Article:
Check out Unmata’s High Fashion set from Tribal Fest. I learned portions of these choreos in Sacramento, and it gave me a new level of respect for how hard those ladies work.
I got a ton out of my workshop with Asharah — she talked to me about business, artistic development, good books to read, etc. One of the little gems she dropped that weekend was that I should check out a dancer by the name of Sera Solstice. Lord, am I glad I did. Here’s why:
Seriously. SERA IS AWESOME. This video is just incredible. Here’s my thoughts:
— The story. I’m not going to share what I got from this piece, because I think it’s important to watch the video and see what story is spun for you, but honestly, I was tearing up by the end. This piece is an incredibly powerful and emotive piece, and Sera just did a fabulous job morphing her body into images that conveyed strong messages. The intensity and emotional connection resonated with me. I think we can all learn a lesson here: I think all artists should remember that our ultimate goal is share something and connect with our audience. I would much rather have someone HATE my dancing with a passion than feel indifferent, since I know then I conveyed SOMETHING to the audience. I connected with Sera Solstice in this piece. I feel like I know this woman better after seeing this piece. It’s a feeling I hope someday I am talented enough to pass on to someone watching MY dancing. Brava, Sera — I feel like you’ve accomplished the dancer’s and the artist’s ultimate goal.
— Creative fusion. If you had told me someone was going to fuse mime, lyrical, belly dance and combative imagery together, I would’ve probably been skeptical. But look at all that she fused together and how effectively it conveyed a message. I believe that this is not only a testament to Sera’s creativity and unique dancing style, it’s a testament to the variety and seriousness of her training. It’s hard to fuse things together without a deep knowledge of all the elements you are fusing — believe me, I’ve tried. And wow, what an undertaking to try and seamlessly fuse such a wide variety of elements without doing one poorly or neglecting one. Hats off, Sera. I caution dancers, however: Be careful not to bite off more than you can chew. Not many dancers could pull this off. Sometimes fusing too much can have the opposite effect — none of the elements are performed well. At that point, the piece looks amateurish, and the piece stops being a dance and just becomes a series of tricks with background music.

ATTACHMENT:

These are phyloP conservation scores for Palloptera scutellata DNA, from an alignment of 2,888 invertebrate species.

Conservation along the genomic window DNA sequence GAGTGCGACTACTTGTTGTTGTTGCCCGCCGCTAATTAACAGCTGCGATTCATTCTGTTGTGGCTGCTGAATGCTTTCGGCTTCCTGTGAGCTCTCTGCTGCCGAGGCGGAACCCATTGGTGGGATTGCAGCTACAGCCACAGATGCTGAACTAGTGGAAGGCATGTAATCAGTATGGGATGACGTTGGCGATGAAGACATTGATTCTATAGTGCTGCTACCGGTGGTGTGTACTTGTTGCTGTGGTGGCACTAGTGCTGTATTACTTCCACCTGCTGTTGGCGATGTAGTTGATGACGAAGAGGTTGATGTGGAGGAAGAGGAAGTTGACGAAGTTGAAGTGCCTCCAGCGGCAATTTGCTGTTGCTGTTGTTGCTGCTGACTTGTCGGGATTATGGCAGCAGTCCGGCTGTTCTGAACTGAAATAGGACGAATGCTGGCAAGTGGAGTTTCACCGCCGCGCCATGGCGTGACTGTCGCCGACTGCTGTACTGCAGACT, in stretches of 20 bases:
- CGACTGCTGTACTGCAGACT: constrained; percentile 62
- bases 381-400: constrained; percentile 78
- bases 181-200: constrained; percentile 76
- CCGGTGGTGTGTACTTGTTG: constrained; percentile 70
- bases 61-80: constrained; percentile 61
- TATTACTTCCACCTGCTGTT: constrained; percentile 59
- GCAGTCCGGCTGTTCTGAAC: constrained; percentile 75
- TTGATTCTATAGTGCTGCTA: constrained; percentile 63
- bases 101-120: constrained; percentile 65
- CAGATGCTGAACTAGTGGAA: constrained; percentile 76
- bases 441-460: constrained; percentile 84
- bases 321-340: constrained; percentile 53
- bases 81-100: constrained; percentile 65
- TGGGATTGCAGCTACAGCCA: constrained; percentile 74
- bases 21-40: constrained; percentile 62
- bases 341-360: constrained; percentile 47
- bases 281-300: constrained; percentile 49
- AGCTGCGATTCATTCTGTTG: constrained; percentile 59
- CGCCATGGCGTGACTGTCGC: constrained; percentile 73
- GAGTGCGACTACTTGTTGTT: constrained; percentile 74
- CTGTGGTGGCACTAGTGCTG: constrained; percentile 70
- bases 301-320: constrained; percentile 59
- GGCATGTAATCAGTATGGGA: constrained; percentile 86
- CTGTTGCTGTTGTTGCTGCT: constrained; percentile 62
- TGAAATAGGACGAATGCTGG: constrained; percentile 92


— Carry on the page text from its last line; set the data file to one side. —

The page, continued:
— Strong belly dance technique. Sera does not sacrifice her belly dance technique to her emotionality or to the elements she is fusing. Sera definitely had less belly dance in her piece than, say, Aubre’s Fosse Fusion piece (check out my review), but I didn’t mind because the belly dancing in the piece did not seem forced and I feel that the music called for any more belly dancing.
— Arm work. Do yourself a favor — watch this piece again and just watch her arms. I feel that this video is a treasure trove for dancers looking for new and creative ways to use their arms in their pieces. The lines created by her arms alone made this piece very visually interesting. I saw again some combative imagery, some Indian influences, and some theatrical elements.
— Strong interpretation of the music. The drama in this piece is heightened by how Sera moved to the music. Again, I feel this is the sign of a true artist — she interpreted this song and made it come to life. At points I felt like her body was creating the music, not vice-versa. I posted about a competition recently in which I was finally able to “turn off my brain” for the first time, and at points the music was moving my body, I wasn’t moving my body to the music. Artists like Sera show us a higher level of musical interpretation, another element I plan on working on in my own development.
I’m hoping to publish a new review of a bellydance clip on youtube every Sunday, so keep checking back!
Click here to learn more about Sera Solstice and Solstice Dance Ensemble.